The strength of returns in 2021 could easily suggest continued momentum into 2022 as consumer demand remains strong coupled with low interest rates. However, we do believe that potential investor exuberance and escalating stock valuations warrant consideration.
Fortunately, companies have generally been posting impressive earnings and profit margins, helping to support and validate price advancements. That said, price-to-earnings (PE) ratios have been trending high relative to historical averages. PE ratios represent how much an investor is willing to pay for one dollar of a company’s earnings and are commonly used to evaluate if stocks are overpriced or undervalued. While some PE ratios are trending historically high in the range of 30 to 40 times earnings, other PE ratios are off-the-charts. Tesla doesn’t have the highest PE of any company, but it’s well in the hundreds. This is of significance given that it’s one of the top five largest companies in the U.S. measured by market capitalization.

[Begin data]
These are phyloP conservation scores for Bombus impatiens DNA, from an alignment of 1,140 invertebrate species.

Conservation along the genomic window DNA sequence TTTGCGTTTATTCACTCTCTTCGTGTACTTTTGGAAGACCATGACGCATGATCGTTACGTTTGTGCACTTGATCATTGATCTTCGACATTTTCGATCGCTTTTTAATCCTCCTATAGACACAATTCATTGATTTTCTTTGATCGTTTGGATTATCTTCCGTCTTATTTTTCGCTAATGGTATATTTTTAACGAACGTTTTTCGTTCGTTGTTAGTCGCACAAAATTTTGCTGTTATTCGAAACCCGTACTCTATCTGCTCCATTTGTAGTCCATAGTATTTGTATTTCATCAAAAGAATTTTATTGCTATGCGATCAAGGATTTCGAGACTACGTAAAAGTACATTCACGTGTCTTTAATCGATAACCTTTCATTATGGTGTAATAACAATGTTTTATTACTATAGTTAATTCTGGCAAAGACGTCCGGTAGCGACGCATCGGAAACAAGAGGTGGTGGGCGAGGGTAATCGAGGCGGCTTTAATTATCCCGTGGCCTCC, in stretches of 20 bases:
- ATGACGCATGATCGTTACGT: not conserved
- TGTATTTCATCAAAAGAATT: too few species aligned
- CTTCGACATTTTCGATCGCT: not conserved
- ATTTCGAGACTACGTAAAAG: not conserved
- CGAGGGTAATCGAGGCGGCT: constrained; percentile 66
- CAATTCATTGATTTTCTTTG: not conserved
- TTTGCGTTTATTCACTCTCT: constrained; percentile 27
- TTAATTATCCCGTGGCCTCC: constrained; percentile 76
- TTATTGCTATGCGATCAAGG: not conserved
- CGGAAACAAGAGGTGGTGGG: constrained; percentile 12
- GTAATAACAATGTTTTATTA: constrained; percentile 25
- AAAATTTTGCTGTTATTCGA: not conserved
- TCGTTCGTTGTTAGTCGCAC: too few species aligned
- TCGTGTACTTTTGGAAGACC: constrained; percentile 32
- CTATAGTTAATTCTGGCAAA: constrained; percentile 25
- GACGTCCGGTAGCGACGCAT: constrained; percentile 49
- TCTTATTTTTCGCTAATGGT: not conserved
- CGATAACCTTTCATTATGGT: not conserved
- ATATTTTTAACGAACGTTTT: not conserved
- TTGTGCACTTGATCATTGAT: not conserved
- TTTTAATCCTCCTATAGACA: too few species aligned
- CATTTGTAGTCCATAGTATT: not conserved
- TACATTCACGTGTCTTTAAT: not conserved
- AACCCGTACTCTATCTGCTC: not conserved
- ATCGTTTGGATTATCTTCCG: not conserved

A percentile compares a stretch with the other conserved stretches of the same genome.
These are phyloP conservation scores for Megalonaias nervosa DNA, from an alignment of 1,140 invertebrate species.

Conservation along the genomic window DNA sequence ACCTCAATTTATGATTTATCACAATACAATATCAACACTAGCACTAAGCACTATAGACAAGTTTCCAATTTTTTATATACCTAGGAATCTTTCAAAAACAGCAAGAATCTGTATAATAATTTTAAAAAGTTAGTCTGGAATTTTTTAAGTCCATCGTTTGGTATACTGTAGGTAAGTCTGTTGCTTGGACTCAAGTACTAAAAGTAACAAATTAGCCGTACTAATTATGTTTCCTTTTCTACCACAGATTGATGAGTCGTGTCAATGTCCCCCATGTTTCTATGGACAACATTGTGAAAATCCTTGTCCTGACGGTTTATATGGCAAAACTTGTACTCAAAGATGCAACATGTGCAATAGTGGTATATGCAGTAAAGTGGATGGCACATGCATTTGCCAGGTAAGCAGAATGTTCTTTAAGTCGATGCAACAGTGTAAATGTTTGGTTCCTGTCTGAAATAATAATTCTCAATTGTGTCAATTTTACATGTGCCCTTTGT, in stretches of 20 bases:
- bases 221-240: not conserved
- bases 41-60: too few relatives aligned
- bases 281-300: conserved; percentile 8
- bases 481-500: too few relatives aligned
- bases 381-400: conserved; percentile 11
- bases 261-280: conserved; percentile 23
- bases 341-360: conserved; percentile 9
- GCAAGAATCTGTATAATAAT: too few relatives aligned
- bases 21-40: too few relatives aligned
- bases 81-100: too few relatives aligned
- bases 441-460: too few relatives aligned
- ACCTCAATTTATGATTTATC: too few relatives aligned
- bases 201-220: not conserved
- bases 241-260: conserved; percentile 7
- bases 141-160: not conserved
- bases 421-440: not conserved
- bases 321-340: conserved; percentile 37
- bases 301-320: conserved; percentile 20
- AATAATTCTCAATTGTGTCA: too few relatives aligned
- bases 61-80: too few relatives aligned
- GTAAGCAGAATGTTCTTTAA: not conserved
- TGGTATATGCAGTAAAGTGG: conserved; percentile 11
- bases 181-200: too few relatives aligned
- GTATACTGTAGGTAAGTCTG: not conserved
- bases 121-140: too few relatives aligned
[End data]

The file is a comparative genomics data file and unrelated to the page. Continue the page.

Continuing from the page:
Beyond strong interest in buying traditional established company stocks, investors expanded their risk appetites in 2021. There was significant interest in meme stocks, cryptocurrency, initial public offerings (IPOs) and special purpose acquisition companies (SPACs). SPACs are effectively “blank check” shell corporations designed to acquire private companies. Investment interest in cryptocurrencies and SPACs remain high, despite the fact that these are largely speculative investments potentially facing more stringent regulatory efforts on the horizon.
Recent Federal Reserve Board minutes reflect a strong likelihood of rate increases in 2022, which could weigh on the stock market. That said, interest rates might need to materially increase to make a dent in investor risk appetites. Thus far, rates have remained remarkably low relative to rising inflation.